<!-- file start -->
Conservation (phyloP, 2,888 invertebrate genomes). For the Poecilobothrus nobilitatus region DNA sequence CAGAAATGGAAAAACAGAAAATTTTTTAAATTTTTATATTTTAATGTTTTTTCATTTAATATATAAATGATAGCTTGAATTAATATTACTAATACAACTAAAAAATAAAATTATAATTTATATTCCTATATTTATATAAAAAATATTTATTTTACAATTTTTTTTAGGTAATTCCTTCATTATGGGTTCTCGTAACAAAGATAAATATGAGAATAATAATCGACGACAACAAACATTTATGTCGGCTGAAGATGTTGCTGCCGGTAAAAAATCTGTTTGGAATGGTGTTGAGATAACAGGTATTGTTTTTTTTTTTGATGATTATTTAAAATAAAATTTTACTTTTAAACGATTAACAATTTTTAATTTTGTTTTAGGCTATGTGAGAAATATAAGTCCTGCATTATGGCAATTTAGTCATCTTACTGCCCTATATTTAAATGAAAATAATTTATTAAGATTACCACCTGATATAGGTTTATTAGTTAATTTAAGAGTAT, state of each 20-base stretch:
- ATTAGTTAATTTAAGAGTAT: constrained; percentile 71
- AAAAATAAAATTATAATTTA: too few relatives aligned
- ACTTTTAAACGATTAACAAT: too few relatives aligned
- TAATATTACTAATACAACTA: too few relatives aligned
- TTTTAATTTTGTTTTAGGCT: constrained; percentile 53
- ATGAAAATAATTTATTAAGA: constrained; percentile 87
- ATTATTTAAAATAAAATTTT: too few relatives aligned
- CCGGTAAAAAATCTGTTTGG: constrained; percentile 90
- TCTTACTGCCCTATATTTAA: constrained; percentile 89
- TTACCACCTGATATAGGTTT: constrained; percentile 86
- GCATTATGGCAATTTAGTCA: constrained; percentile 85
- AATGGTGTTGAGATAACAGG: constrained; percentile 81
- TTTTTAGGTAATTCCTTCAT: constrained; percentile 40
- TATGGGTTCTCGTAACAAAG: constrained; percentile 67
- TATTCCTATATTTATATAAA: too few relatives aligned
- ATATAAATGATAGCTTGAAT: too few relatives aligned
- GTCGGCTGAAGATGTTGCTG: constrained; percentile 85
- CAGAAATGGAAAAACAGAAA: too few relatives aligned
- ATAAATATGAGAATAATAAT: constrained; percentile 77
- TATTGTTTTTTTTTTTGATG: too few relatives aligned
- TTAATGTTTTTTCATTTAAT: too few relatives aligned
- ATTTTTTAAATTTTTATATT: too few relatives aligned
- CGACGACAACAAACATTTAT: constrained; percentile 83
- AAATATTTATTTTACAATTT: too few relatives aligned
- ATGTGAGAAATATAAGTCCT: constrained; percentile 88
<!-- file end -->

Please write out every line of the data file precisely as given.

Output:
Conservation (phyloP, 2,888 invertebrate genomes). For the Poecilobothrus nobilitatus region DNA sequence CAGAAATGGAAAAACAGAAAATTTTTTAAATTTTTATATTTTAATGTTTTTTCATTTAATATATAAATGATAGCTTGAATTAATATTACTAATACAACTAAAAAATAAAATTATAATTTATATTCCTATATTTATATAAAAAATATTTATTTTACAATTTTTTTTAGGTAATTCCTTCATTATGGGTTCTCGTAACAAAGATAAATATGAGAATAATAATCGACGACAACAAACATTTATGTCGGCTGAAGATGTTGCTGCCGGTAAAAAATCTGTTTGGAATGGTGTTGAGATAACAGGTATTGTTTTTTTTTTTGATGATTATTTAAAATAAAATTTTACTTTTAAACGATTAACAATTTTTAATTTTGTTTTAGGCTATGTGAGAAATATAAGTCCTGCATTATGGCAATTTAGTCATCTTACTGCCCTATATTTAAATGAAAATAATTTATTAAGATTACCACCTGATATAGGTTTATTAGTTAATTTAAGAGTAT, state of each 20-base stretch:
- ATTAGTTAATTTAAGAGTAT: constrained; percentile 71
- AAAAATAAAATTATAATTTA: too few relatives aligned
- ACTTTTAAACGATTAACAAT: too few relatives aligned
- TAATATTACTAATACAACTA: too few relatives aligned
- TTTTAATTTTGTTTTAGGCT: constrained; percentile 53
- ATGAAAATAATTTATTAAGA: constrained; percentile 87
- ATTATTTAAAATAAAATTTT: too few relatives aligned
- CCGGTAAAAAATCTGTTTGG: constrained; percentile 90
- TCTTACTGCCCTATATTTAA: constrained; percentile 89
- TTACCACCTGATATAGGTTT: constrained; percentile 86
- GCATTATGGCAATTTAGTCA: constrained; percentile 85
- AATGGTGTTGAGATAACAGG: constrained; percentile 81
- TTTTTAGGTAATTCCTTCAT: constrained; percentile 40
- TATGGGTTCTCGTAACAAAG: constrained; percentile 67
- TATTCCTATATTTATATAAA: too few relatives aligned
- ATATAAATGATAGCTTGAAT: too few relatives aligned
- GTCGGCTGAAGATGTTGCTG: constrained; percentile 85
- CAGAAATGGAAAAACAGAAA: too few relatives aligned
- ATAAATATGAGAATAATAAT: constrained; percentile 77
- TATTGTTTTTTTTTTTGATG: too few relatives aligned
- TTAATGTTTTTTCATTTAAT: too few relatives aligned
- ATTTTTTAAATTTTTATATT: too few relatives aligned
- CGACGACAACAAACATTTAT: constrained; percentile 83
- AAATATTTATTTTACAATTT: too few relatives aligned
- ATGTGAGAAATATAAGTCCT: constrained; percentile 88